According to Mostafa Raafat, the project has started very well. People have found Zabatak through Facebook where an introduction video was posted. Mr. Raafat says that there have of course been inappropriate posts and crime reports, but that has not been a problem. Any false report can be easily detected, because they usually lack information such as evidence, description of the situation and the sender’s details. All the reports are being moderated in advance.
Mr. Raafat thinks that Zabatak could easily be applied in other countries, as well. The categories can be changed according to cultural features. The platform called Ushahidi, that is used in Zabatak, is the same that is also used in Harassmap. Mr. Raafat believes that some kind of advertisement co-operation could be possible between Harassmap and Zabatak.
In the future, most likely by the end of 2012, Zabatak will expand to Libya, Syria and Tunisia. Mr. Raafat tells that Zabatak has gotten positive feedback and support from the private sector. The government is rather corrupted, but it has some good institutes as well. After the revolution, probably partly thanks to Zabatak, people in Egypt have a better feel of security and safety. Zabatak has generated transparent statistics on corruption and different crimes. It truly has made the world a safer place to live in.
-Tia Tuovinen & Vesa Rantanen
|Cloudy first morning in Graz|
|Wondering the street decorations...|
|Our Austrian specialist Sabrina feeling the IMP adventure spirit!|
|Organic apple sale|
|Cute dogs all around Graz|
|Trying to throw leaves....|
|Alex shoving the girls how the leaves SHOULD be thrown|
|We almost left poor Kristina behind!|
|The old bakery, definitely something I recommend visiting|
|Beautiful view from the central bridge|
|All IMPs think alike|
The report of day two at the World Summit Award Festival has been published on out Art&Media Blog. It is composed of the Twitter feed generated by the IMP students.
Report Day 2: http://tamk-artmedia.blogspot.com/2011/11/youth-award-festival-in-graz-day-two.html
Read all the WSYA stories on the Art&Media blog: http://tamk-artmedia.blogspot.com/search/label/WSYA
Friday, November 11, 2011
|"I always want to change my country into a developed,|
secured, youth connected society. " - S M Ashraf Abir
Behind every success there's a story
In 2009 Mr. Abir went to his village in Bangladesh. During the visit he met his old friend who showed him a shocking video. Mr. Abir’s friend had been witnessing a 4-year-old girl’s shocking kidnap. Three men had just come and kidnapped a little girl. Mr. Abir’s old friend had been able to find a hideaway and filmed the event.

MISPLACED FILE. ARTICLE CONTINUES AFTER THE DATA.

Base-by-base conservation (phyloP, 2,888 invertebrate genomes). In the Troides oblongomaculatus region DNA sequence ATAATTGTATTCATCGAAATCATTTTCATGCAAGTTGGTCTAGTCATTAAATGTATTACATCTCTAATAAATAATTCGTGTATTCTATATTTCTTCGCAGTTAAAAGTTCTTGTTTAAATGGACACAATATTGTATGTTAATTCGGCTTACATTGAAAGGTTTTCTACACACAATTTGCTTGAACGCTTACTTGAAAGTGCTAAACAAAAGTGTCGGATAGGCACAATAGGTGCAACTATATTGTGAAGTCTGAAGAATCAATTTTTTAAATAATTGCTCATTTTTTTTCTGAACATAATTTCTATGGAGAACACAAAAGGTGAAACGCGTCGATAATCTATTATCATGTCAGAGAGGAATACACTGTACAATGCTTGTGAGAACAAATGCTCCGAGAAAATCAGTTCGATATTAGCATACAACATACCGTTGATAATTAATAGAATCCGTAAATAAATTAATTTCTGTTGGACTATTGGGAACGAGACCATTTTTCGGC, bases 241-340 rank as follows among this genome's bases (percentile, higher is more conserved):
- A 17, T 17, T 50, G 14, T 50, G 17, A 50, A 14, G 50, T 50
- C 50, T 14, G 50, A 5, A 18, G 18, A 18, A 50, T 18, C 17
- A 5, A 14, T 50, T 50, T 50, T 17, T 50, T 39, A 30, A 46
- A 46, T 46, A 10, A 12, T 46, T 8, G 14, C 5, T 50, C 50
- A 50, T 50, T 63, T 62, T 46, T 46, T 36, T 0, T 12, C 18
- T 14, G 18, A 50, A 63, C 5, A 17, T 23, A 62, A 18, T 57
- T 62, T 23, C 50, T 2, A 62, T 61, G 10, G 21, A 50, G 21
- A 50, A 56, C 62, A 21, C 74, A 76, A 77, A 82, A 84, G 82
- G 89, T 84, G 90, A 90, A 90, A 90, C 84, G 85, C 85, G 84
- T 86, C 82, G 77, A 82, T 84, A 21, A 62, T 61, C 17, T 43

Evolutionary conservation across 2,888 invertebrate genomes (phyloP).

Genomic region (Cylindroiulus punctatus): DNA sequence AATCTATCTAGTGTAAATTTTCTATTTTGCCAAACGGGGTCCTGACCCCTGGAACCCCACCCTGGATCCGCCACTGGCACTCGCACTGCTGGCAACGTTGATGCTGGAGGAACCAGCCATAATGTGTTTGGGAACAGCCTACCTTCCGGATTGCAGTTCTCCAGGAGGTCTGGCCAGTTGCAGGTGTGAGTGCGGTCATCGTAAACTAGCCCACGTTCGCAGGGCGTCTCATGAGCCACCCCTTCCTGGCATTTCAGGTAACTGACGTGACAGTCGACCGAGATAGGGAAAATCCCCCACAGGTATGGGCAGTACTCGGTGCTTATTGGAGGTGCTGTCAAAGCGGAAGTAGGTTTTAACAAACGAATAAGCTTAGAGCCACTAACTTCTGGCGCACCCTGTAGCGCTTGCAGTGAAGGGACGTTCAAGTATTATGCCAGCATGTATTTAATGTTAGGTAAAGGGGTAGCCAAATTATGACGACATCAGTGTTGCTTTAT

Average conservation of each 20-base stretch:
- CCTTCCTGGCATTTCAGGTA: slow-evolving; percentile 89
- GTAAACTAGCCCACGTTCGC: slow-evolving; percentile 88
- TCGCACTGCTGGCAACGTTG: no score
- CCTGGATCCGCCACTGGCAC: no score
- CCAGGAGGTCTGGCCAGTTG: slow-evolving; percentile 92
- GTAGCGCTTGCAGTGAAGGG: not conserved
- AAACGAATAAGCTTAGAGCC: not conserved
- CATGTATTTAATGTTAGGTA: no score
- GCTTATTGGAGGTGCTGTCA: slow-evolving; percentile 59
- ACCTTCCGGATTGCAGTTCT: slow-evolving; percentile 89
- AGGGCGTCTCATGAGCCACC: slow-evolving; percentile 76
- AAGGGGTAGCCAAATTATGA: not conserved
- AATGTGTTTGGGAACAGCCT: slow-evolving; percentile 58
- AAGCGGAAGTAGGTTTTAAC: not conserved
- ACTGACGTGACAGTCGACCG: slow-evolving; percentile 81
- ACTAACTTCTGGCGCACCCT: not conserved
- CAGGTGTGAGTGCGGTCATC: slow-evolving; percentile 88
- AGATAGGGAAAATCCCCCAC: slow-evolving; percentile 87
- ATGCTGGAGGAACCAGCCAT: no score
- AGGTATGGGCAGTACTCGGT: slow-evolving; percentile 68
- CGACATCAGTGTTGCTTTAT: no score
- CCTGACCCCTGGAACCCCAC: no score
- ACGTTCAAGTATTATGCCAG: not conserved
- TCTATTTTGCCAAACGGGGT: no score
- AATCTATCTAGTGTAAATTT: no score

After the shocking happening he went to the police station and showed his video footage to the authorities. Thanks to the video the police tracked down the kidnappers and saved the little girl’s life.
This event was very striking to Mr. Abir and he wanted to create a new kind of media platform for the citizens. Now we know this platform as Write3 where anyone can publish stories of their own lives or events they witness.
|Video footage posted by Write3 users|
Mr. Abir is looking brightly to the future and he sees that the platform will have 5000 regular citizen journalists. He also assumes that Write3 will have 1 million readers by the next 6 months.
Write3 has a lot of potential because its simple idea and easy platform. Mr. Abir was even hoping that people from Finland would start to participate to the project after I promised to advertise Write3 to people. I do see a risk in this because the cultures and issues between Bangladesh and Finland are very, very different - each other’s opposites even - especially when it comes to topics like human rights and corruption.
Of course there will be lots of benefits as well if you combine different cultures together in Write3. People get to know new cultures and get new perspective in to their own lives by seeing how the every day things are somewhere else. Through this point of view people might start to be more active and stand for their rights in their own lives which is the golden idea of Write3.
So if you're inspired to blog and report about the issues of your country, area or city - join Write3 and tell about it to the world!
Links about Write3:
Graz is a stunning city but we're not just on a vacation. Fortunately our "job" is really interesting and fun. After quick stop to Kunsthaus Graz - a specimen of skill in modern architecture - we headed to Joanneum University of Applied Sciences. We had a tour to their premises and got brief introduction to their degree programs. We saw cool 3D animations and my first though was "sign me up for exchange period" but apparently they have classes in English mainly in masters degree.
A student working/chill out lounge where they are actually allowed to paint graffitis on the walls!
In the evening we attended Youth Award Festival opening at ORF Landesstudio. The place looked like a space station. We had the opportunity to meet interesting people and hear about interesting project as well as to dine and wine. Talking of great hospitality.
Aching for more Graz!
|Photo: Alexandra Ostasheva|
Read about day one on our ArtMedia Blog: http://tamk-artmedia.blogspot.com/2011/11/youth-award-festival-in-graz-arrival.html
Wednesday, November 9, 2011
|The fog surrounded us almost all the way from Tampere to the Helsinki-Vantaa airport|
iko is an intelligent diary concept, which is composed of two elements. The first is a digital pen, and the second is the application that works with it. The point is then that you use the digital pen to write notes, and the pen stores everything you do. Then you can just browse all the stuff you have written in digital form. However, iko goes further to combine other media elements as we can see here:
|the iko concept|
All in all, iko is a bridge between written notes and the digital world of information. Considering that writing real notes still retains a special interest, it's nice to bridge it across to digital resources.
For more, visit: http://en.projet-iko.com/